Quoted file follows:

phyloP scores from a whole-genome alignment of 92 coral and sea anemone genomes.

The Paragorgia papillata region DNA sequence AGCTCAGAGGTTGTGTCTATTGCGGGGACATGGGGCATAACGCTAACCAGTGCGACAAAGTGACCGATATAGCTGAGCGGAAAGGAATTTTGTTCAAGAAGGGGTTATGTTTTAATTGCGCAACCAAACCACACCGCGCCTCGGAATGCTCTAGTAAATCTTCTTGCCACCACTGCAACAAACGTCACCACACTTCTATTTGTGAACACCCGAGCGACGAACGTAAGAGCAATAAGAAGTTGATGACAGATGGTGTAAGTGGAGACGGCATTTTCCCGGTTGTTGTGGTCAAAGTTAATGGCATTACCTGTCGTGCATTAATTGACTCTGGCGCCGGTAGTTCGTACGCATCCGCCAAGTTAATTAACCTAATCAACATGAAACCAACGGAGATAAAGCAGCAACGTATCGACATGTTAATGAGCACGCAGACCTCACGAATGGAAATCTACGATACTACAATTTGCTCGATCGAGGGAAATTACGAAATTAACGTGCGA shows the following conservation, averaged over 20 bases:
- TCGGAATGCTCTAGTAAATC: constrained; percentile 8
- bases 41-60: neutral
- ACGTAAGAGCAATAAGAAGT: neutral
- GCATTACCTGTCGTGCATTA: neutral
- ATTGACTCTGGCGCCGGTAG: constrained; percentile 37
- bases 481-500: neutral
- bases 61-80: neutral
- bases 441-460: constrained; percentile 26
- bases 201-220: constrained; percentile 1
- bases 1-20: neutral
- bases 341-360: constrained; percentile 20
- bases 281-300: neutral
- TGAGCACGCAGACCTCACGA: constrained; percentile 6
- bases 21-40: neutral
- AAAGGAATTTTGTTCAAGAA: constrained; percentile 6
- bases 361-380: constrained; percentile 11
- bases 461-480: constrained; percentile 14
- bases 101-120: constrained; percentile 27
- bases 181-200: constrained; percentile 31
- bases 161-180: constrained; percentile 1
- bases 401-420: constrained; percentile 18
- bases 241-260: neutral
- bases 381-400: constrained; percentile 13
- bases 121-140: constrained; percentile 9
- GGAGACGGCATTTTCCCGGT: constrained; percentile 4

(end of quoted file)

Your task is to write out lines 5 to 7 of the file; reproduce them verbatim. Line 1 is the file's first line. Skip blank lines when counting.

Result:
- ACGTAAGAGCAATAAGAAGT: neutral
- GCATTACCTGTCGTGCATTA: neutral
- ATTGACTCTGGCGCCGGTAG: constrained; percentile 37